Delaware Court Of Chancery Assesses The Application Of Timeliness Principles To Caremark Red Flags Claim And Applies “Separate Accrual Approach” But Subsequently Dismisses Complaint For Failure To Plead Demand Futility
On December 15, 2022, Vice Chancellor J. Travis Laster of the Delaware Court of Chancery denied a motion to dismiss claims as untimely in a derivative action brought by stockholders against the officers and directors of AmerisourceBergen Corporation (the “Company”). Lebanon County Employees’ Retirement Fund v. Collis, C.A. No. 2021-1118-JTL (Del. Ch. Dec. 15, 2022). The Company is a wholesale distributor of pharmaceuticals that faced extensive investigations and litigation related to the opioid epidemic. Plaintiffs primarily alleged that defendants breached their fiduciary duties by ignoring “red flags” related to the Company’s purported failure to report suspicious opioid orders. Although the challenged conduct began nearly a decade earlier, plaintiffs did not even seek books and records until 2019. The Court highlighted that “[n]o Delaware court has addressed the timeliness principles that govern” a Caremark red-flags claim. The Court held that the “separate accrual approach” applies and, therefore, plaintiffs could assert claims with respect to alleged “conduct and consequences” that occurred within the three-year limitations period prior to their “vigilant” pursuit of claims.
The Court explained that this approach addresses the conduct “as a sequence of wrongful acts, each of which gives rise to a separate limitations period” and, therefore, “the plaintiff can seek to impose liability and recover damages for any portion of the wrongful conduct where the statute of limitations has not yet run, but not for wrongful conduct that occurred earlier.” The Court added that—in the context of a red-flags failure of oversight claim under In re Caremark International, Inc. Derivative Litigation, 698 A.2d 959 (Del. Ch. 1996)—the separate accrual approach “offers a Goldilocks regime that falls in between a too-defendant-friendly discrete act approach and a too-plaintiff-friendly continuing wrong approach.”
Plaintiffs also alleged that defendants “knowingly caus[ed] [the Company] to seek profit by violating the law,” which the Court referred to as a “Massey [c]laim,” citing In re Massey Energy Co., 2011 WL 2176479 (Del. Ch. May 31, 2011). The Court noted that Delaware courts had not yet addressed accrual principles with respect to this type of claim either. The Court explained that the “level of [alleged] culpability” for a Massey claim might warrant the application of the “continuing wrong doctrine.” Under that approach, “the wrongful act is not complete, and the limitations period does not begin to run, until the continuing wrong ceases[,]” and thus, if “any portion of the wrongful act” occurs within the limitations period, liability and damages are timely for the entire period. But the Court concluded it need not reach that decision at this stage because the Massey claim would not be barred even under the separate accrual approach.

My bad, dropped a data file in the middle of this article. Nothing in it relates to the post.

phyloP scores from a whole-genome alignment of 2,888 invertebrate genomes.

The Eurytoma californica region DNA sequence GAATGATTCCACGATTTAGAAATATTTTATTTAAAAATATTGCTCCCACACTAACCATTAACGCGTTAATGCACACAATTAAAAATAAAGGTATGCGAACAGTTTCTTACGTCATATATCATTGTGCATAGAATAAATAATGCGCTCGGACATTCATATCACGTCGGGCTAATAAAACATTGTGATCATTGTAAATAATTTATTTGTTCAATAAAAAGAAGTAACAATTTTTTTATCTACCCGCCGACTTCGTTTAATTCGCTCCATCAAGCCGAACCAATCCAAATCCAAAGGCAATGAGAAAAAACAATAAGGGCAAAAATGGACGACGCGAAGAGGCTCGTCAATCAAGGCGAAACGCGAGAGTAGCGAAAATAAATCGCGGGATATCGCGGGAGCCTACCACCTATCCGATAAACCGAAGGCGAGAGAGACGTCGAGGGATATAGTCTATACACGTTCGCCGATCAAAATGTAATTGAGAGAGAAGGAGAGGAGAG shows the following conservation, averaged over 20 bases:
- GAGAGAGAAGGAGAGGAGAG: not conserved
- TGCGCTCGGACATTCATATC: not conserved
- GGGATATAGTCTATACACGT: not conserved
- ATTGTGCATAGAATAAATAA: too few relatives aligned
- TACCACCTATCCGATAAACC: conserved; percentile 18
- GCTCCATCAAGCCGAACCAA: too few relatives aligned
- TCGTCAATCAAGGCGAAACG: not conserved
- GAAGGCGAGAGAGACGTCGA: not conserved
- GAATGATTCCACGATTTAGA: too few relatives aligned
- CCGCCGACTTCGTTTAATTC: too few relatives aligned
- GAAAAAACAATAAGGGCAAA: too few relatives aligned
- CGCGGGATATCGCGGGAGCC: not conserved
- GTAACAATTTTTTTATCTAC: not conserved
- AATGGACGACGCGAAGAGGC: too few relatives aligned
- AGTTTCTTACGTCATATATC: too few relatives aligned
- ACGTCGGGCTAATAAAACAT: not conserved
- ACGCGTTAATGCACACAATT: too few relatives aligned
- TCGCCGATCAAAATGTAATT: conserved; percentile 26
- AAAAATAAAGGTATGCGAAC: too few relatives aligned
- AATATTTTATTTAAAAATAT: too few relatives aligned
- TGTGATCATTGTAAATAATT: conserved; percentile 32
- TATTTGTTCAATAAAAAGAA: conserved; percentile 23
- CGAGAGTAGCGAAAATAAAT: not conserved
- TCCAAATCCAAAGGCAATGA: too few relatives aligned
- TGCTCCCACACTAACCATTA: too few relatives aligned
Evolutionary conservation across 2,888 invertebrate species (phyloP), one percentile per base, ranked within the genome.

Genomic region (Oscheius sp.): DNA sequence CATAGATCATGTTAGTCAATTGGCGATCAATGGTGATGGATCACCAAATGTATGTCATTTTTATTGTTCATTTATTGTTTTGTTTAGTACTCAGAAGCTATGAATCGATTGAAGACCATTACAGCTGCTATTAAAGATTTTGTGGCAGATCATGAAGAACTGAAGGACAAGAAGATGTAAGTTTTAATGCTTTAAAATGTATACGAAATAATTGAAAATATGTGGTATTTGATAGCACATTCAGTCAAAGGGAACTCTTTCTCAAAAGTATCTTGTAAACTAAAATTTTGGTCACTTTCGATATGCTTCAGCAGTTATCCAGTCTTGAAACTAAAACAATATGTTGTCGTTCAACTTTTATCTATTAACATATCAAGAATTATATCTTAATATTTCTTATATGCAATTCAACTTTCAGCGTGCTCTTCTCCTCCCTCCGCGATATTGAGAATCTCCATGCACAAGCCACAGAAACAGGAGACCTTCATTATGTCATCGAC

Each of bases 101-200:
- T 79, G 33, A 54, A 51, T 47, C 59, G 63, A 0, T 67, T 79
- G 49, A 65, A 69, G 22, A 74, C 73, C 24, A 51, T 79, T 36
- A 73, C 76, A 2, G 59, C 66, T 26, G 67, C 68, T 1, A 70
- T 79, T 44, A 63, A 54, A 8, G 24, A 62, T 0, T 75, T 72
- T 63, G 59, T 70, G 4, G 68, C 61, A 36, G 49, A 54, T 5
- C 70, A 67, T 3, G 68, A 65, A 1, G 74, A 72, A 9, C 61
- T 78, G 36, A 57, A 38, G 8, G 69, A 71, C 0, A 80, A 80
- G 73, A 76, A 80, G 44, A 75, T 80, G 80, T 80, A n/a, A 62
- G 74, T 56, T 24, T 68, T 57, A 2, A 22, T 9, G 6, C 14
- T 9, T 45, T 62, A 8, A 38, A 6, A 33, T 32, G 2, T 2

As to both the red-flags claim and the Massey claim, the Court explained that application of the “discrete act” approach—which “applies in the vast majority of cases”—would “undermine Delaware’s system of corporate accountability.” This is because “an initial decision to ignore a red flag or pursue an illegal business plan often will be difficult to detect and will not have discernable consequences” but would be considered under this approach to start the limitations clock even if the improper conduct continues.
The Court also found that, under a “laches framework,” which applies to breach of fiduciary duty claims because they are equitable, the Court looks to when plaintiff “began vigilantly pursuing its claims” rather than to the date the suit was filed. The Court held that the pursuit of books and records can be sufficient to stop the running of the limitations period with respect to a subsequent related derivative action. On this basis, the Court used October 20, 2019 as the date when plaintiffs were considered to have begun pursuing their claims. Applying a three-year statute of limitations, pursuant to 10 Del. C. § 8106, the Court determined that the actionable period began on October 20, 2016, and that the complaint alleged that defendants’ failure to respond to red flags and “pursuit of an illegal business plan” continued after that date. Thus, the Court upheld plaintiffs’ claims under the separate accrual approach for alleged “conduct and consequences” after that date.
However, in a separate decision issued a week later, on December 22, 2022, Vice Chancellor Laster dismissed the claims in their entirety for failure to plead demand futility. Lebanon County Employees’ Retirement Fund v. Collis, C.A. No. 2021-1118-JTL (Del. Ch. Dec. 22, 2022). The Court noted that, “[s]tanding alone,” the alleged investigations and lawsuits that the Company faced related to the opioid epidemic “without any apparent response” and the purported decisions to keep an allegedly inadequate suspicious order framework in place would support red-flags and Massey claims. But the Court highlighted that a post-trial decision from a separate case against the Company expressly rejected plaintiffs’ underlying theory and found instead that the Company had complied with its suspicious order (or “anti-diversion”) obligations. The Court noted that the findings from that decision “are not preclusive, but they are persuasive.” The Court thus concluded that it is “not possible” to infer that a majority of directors face a substantial likelihood of liability. Accordingly, the Court held that the failure of plaintiffs to make a pre-suit demand on the board cannot be excused and dismissed the complaint.